Excelling in college and getting good grades is more than just showing up to class. Although making it to class while the rest of your peers spend their morning recovering from the night before is a huge accomplishment, simply being present does not guarantee you are actually learning! The biggest takeaways from this module are the tips on active listening and better note taking. There are many ways to take notes, but its not a secret that some are more reliable than others. Simply recording everything you hear does not help you understand the material better. Something that is essential if you want to minimize the amount of review you have to do before a test. Therefore, my suggestion is to print out the powerpoints your teach posts online (if available) and take them to class to take notes directly on (Slide 3 from Lecture)! This way you do not feel pressured to record everything on the board, since it will be right in front of you, and you can instead focus on listening to the professor teach and recording your own mental notes along to way for future reference. This ties in the idea of active listening! When you simply record everything the teacher writes down you are not hearing the small hints they may say in between slides.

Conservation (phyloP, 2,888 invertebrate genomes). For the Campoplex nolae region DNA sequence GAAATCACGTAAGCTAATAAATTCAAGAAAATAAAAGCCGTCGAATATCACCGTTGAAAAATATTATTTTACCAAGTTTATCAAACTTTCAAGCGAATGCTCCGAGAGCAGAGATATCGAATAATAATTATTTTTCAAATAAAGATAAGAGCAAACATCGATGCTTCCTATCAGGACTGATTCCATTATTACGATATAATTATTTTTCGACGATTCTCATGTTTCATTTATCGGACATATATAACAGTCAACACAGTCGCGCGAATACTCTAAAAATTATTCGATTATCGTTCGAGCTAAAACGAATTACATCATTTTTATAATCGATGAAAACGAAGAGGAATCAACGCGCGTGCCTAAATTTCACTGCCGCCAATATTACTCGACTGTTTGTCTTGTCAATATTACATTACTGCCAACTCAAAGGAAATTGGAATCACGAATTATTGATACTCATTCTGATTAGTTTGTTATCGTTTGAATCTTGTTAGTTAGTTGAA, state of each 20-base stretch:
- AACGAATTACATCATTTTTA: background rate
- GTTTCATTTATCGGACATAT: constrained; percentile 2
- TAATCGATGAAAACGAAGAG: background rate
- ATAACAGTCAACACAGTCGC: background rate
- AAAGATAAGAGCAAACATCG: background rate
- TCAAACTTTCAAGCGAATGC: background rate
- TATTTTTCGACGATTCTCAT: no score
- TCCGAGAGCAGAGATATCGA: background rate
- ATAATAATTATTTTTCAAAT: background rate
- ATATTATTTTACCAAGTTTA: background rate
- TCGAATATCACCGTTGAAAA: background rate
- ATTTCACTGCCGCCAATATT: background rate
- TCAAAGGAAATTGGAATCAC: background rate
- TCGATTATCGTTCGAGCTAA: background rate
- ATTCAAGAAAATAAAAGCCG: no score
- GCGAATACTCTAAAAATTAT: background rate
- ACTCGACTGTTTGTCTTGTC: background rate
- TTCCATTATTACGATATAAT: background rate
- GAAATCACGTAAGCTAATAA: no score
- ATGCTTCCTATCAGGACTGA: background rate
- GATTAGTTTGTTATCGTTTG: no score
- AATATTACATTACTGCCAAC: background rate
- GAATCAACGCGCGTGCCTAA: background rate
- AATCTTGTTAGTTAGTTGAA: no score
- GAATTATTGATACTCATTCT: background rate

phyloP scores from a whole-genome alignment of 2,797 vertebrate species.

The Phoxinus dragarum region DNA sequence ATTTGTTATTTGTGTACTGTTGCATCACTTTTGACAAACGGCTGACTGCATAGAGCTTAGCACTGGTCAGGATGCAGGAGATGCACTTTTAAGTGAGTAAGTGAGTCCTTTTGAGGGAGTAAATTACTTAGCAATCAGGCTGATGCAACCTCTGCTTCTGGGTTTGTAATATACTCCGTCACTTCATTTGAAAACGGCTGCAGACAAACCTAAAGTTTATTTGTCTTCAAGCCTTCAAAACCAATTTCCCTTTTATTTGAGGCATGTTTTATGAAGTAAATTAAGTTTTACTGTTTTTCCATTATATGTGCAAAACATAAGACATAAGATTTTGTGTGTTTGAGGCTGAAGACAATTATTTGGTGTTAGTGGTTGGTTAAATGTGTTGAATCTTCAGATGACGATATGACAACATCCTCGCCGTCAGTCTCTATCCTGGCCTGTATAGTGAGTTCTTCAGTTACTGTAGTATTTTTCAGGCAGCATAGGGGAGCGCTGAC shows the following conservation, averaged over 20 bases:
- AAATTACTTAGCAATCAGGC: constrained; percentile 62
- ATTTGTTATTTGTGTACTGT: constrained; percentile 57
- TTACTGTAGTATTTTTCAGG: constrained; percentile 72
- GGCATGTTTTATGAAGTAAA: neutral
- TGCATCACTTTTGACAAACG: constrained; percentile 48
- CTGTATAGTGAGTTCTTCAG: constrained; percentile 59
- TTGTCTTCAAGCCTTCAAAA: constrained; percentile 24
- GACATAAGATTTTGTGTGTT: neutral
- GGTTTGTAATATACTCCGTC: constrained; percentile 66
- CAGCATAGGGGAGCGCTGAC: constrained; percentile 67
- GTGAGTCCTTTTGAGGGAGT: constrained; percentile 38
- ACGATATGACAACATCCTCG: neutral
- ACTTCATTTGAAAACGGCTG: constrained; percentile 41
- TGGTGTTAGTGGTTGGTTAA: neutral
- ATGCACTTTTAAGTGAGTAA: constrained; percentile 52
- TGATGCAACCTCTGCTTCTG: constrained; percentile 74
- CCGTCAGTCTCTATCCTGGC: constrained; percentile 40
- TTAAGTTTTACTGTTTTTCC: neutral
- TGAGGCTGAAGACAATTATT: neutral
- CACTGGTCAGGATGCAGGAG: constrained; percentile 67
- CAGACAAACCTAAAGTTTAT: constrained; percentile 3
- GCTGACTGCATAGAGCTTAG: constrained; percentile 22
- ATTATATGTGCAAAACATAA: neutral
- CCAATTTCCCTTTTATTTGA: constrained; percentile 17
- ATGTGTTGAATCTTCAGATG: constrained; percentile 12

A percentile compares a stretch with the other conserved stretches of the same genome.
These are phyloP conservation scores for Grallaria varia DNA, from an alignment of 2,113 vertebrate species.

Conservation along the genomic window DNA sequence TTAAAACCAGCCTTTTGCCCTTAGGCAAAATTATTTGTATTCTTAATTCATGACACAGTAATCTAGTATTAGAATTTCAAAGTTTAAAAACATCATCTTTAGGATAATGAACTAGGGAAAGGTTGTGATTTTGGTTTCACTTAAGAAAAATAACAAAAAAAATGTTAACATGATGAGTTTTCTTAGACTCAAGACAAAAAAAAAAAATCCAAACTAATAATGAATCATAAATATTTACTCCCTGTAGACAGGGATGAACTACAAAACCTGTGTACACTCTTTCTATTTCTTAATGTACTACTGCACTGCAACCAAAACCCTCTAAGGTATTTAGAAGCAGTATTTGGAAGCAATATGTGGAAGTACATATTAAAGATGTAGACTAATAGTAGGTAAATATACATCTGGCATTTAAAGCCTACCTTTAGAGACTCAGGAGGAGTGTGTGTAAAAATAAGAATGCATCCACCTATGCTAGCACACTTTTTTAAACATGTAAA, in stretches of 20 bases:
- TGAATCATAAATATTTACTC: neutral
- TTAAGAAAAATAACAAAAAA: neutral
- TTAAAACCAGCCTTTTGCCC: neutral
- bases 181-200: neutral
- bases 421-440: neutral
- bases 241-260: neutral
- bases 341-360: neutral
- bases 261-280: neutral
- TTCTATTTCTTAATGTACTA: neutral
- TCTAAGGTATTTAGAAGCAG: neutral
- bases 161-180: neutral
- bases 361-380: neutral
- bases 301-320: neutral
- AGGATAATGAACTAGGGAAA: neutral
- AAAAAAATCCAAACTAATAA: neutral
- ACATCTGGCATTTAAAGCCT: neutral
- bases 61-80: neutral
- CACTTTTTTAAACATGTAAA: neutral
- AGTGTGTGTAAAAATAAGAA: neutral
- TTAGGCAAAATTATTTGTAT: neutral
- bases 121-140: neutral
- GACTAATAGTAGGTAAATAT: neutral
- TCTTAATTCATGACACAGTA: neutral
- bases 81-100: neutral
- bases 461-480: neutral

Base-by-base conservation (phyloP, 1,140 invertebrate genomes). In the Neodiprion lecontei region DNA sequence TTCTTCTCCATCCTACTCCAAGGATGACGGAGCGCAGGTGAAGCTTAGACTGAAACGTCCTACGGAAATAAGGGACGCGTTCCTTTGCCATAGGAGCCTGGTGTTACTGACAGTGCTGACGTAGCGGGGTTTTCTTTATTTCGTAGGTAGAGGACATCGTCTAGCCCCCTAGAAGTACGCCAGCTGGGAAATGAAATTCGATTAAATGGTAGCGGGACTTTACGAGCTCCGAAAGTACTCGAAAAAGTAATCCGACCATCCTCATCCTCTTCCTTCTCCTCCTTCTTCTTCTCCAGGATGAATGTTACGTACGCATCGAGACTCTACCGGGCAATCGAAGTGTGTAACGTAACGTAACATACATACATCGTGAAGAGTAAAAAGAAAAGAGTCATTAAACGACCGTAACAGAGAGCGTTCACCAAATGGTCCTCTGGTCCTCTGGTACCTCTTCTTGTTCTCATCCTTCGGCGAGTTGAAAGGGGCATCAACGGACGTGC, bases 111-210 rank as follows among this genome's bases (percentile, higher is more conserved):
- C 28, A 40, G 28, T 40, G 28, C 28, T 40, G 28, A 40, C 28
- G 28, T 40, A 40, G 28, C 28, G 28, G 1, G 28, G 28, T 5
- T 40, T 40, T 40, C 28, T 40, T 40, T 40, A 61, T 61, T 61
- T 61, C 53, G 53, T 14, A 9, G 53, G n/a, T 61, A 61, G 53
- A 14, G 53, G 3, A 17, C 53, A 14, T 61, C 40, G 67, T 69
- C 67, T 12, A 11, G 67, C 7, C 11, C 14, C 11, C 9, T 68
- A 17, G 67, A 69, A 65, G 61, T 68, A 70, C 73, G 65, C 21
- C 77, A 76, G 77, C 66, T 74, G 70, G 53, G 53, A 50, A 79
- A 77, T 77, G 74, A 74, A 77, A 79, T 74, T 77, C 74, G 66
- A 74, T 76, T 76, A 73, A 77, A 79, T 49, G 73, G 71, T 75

This Ted Talk explores the phenomena of prejudice and raises the question of it can ever be a good thing. Paul Bloom suggests that prejudice cannot be inherently bad because it is natural and manifests itself in us even before we can be exposed to societal pressures. According to Bloom, we have prejudices against people who are not like us and this is normal. We tend to prefer those who are from the same country as us, like the same foods as us, and look at us. But Bloom also recognizes that prejudice can have deadly effects when subjects such as race are considered. He concludes that it is our reason that keeps our prejudice at bay in these situations.